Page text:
The question that comes out of this experience IMO is not necessarily how to deal with failures (those lessons are as old as the mainframe or even older), but rather — why are we failing to implement the lessons? Assuming that the people running these systems are among the best in the industry makes this question even more intresting. Here is my take on it:
· We give up responsibility when we move to the cloud: When we move our operations to the cloud, we often assume that we’re out-sourcing our data center operation completely, including our disaster recovery procedures. The truth is that when we move to the cloud we’re only outsourcing the infrastructure, not our operations, and the responsibility of how to use this infrastructure remain ours.
· Complexity: The current DR processes and tools were designed for a pre-cloud world, and do not work well in a dynamic environment, such as the cloud. Many of the tools that are provided by the cloud vendors (Amazon in this specific case) are still fairly complex to use.
Implementing Past Lessons in a Cloud World
The first point is is easy — we need to assume full responsibility for our applications’ disaster recovery procedures, in the cloud world just as if we were running our own data center. The hard part in the cloud world is that we often have less visibility, control, and knowledge of the infrastructure, which affects our ability to protect our applications — and each sub-component of our application — from failure. On the other hand, the cloud enables us to spawn new instances easily on various data center locations, a.k.a Availability Zones.
Which brings me to the next point: What do we need to build such a solution?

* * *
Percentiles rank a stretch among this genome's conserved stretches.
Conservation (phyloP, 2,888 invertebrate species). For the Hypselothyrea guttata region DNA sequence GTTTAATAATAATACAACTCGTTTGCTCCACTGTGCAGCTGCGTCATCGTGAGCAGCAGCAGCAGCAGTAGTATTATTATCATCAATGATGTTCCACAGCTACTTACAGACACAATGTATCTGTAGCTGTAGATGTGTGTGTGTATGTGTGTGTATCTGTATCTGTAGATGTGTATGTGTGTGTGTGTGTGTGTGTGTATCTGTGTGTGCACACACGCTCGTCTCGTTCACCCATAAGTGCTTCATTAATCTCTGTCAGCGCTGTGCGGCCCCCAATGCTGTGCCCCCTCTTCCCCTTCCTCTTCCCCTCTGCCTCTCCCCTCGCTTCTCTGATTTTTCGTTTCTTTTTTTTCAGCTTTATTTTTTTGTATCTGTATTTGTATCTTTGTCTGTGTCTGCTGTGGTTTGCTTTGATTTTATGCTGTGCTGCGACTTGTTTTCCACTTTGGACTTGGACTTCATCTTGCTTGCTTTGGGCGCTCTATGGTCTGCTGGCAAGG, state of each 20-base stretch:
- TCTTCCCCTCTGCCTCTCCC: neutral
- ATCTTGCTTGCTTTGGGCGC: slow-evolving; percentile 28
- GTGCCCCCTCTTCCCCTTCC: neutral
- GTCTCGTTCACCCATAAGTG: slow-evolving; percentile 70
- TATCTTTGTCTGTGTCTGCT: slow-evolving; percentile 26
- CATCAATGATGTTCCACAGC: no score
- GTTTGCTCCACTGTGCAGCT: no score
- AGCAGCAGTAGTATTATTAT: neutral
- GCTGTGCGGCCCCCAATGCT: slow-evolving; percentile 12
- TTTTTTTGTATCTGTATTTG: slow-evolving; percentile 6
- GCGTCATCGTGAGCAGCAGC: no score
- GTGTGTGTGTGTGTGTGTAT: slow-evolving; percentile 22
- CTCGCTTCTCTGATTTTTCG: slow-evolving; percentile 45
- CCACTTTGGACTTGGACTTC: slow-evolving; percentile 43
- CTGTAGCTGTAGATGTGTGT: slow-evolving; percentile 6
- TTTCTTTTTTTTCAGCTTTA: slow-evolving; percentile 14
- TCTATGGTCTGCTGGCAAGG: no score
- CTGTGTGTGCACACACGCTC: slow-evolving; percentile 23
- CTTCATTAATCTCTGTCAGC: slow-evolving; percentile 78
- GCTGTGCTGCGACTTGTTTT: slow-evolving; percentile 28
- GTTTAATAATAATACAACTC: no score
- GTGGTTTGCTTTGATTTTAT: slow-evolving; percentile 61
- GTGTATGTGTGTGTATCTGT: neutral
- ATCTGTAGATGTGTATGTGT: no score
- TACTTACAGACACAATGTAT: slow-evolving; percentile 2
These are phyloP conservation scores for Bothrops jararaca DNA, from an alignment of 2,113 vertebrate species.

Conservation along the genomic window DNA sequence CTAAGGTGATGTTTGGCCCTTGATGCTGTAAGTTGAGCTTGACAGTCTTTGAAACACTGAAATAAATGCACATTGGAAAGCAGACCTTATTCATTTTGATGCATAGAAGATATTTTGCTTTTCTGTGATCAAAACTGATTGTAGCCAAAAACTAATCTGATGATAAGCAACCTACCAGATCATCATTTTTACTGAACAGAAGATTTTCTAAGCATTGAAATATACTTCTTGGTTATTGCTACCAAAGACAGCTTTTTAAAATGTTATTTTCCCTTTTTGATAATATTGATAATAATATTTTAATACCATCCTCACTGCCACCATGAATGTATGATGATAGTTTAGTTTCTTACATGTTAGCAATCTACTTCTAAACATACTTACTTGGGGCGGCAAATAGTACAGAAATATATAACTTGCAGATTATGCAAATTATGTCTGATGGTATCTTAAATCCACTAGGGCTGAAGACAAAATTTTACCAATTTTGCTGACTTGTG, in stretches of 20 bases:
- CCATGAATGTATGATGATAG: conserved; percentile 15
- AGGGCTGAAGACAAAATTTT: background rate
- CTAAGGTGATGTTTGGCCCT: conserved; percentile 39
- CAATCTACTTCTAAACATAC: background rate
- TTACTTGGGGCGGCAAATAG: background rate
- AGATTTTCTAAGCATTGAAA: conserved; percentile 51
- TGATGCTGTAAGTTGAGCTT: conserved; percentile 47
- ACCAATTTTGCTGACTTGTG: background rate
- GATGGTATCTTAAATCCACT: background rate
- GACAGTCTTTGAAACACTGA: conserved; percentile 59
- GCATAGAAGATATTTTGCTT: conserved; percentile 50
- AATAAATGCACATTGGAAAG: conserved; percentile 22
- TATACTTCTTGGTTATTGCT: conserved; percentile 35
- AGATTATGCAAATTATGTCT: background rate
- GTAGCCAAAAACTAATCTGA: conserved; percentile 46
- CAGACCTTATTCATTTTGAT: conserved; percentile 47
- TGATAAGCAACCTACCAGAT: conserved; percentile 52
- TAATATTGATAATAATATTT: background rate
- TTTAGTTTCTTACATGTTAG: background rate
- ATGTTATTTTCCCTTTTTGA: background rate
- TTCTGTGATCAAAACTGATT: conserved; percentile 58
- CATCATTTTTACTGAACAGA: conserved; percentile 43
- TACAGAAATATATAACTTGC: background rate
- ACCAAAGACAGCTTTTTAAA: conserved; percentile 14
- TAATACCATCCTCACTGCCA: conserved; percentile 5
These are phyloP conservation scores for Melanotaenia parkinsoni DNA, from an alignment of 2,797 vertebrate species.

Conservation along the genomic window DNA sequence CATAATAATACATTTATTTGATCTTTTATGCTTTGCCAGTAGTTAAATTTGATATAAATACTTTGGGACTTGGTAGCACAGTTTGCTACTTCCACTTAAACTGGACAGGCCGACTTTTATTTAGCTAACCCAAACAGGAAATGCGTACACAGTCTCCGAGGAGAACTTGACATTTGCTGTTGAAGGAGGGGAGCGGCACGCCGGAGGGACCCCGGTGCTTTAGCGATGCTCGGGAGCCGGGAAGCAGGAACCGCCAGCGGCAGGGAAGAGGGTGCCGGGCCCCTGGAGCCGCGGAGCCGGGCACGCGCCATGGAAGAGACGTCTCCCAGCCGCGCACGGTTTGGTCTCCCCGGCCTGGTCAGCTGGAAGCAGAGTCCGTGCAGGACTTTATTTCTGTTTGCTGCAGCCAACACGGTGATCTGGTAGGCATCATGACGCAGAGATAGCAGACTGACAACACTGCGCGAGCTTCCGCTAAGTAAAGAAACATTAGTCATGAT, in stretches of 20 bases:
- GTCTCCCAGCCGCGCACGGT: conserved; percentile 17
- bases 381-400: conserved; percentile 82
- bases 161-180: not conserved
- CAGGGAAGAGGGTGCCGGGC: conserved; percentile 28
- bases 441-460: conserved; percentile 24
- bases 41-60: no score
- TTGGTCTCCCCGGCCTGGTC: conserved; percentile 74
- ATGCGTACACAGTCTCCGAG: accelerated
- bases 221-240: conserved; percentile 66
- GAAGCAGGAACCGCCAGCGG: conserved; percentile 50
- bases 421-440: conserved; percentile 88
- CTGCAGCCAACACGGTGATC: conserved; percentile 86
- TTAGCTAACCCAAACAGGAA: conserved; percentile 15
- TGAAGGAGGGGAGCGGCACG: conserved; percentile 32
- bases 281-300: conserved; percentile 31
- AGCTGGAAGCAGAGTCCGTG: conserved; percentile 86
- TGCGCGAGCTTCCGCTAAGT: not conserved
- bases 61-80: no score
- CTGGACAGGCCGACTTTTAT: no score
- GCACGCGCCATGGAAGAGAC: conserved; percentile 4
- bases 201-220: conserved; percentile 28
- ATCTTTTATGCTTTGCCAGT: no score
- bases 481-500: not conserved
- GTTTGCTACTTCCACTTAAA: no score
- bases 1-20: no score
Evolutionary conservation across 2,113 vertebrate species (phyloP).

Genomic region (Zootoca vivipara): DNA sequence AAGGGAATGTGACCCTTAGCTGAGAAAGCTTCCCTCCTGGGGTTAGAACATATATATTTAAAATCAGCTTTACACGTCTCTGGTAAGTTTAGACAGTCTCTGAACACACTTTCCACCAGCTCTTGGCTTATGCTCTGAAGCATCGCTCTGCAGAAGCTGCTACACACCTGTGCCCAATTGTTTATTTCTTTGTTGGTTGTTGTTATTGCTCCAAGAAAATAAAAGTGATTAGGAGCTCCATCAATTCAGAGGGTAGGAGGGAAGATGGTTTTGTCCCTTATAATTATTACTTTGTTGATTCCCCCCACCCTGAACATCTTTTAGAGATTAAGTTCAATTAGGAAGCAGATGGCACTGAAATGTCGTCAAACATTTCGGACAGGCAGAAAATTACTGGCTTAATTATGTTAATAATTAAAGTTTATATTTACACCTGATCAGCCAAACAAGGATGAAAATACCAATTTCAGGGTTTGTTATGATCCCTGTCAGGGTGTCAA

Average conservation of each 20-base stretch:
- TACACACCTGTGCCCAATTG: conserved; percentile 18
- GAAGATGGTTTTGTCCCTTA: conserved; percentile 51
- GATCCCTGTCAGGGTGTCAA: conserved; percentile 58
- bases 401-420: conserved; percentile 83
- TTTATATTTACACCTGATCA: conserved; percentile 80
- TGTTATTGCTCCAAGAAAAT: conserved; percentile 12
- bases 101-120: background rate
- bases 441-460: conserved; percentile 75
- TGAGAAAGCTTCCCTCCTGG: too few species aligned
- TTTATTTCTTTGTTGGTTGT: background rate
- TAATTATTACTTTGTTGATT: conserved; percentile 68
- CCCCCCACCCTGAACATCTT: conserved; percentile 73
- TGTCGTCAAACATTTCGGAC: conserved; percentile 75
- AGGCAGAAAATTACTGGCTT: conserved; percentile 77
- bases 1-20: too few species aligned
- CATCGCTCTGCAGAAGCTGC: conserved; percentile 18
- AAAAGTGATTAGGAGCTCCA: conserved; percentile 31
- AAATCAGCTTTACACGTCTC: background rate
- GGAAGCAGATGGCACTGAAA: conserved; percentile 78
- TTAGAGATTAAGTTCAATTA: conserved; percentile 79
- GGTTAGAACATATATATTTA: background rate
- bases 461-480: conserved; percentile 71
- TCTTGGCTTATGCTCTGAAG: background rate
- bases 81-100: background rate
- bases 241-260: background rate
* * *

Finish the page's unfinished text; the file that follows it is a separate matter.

A consistent redundant environment that is ready to take over in case of failure needs to include the following elements:
· Workload Migration: Specifically, the ability to clone your application environment and configuration in a consistent way accorss sites, and on demand.
· Data Synchronization: The ability to maintain a real-time copy of the data between two sites.
· Network Connectivity: Enabling the flow of network traffic between two sites.
Which leads to the second challenge: Complexity. Here, I would use an example of a simple web-app and show how we can easily create two sites on demand. I would even go so far as to set this environment on two separate clouds to show how we can ensure an even higher degree of redundancy by running our application across two different cloud providers.
A Step by Step Example: Fail-Over from AWS to Rackspace
In this example, we picked Amazon and Rackspace as the two target sites. The same solution would also work between two availability zones in Amazon or data centers. We’ve also tried the same example with a combination of HP Cloud Services and a flavor of a private cloud.
The example demonstrates a very simple web application with global load-balancer (Rackspace), and a Web application (Pet Clinic) based on Tomcat as the Web front end and MySQL as the database.
The Goal: Fail-over with no change to the target application
The goals that we set for ourselves were seamlessness and no change to the target application or database. We achieved this by plugging the replication service into the existing instances of MySQL. The replicating service listened to the MySQL events and replicated every change to its peer MySQL instance. Cloudify enabled us to clone the same application in both Amazon and Rackspace while maintaining a consistent configuration setup as well as consistent scaling and fail-over SLAs. Cloudify does this by abstracting all the information through portable recipe definitions. Cloudify wraps the application instances with its management and control services based on the definition provided in the recipe. This enabled us to clone the environment as well as add elastic scaling without changing the target application (Pet Clinic in this case).
You can read the full details, including code references on Github, in Dotan Horvits’ blog post: AWS Outage Thoughts on Disaster Recovery Policies.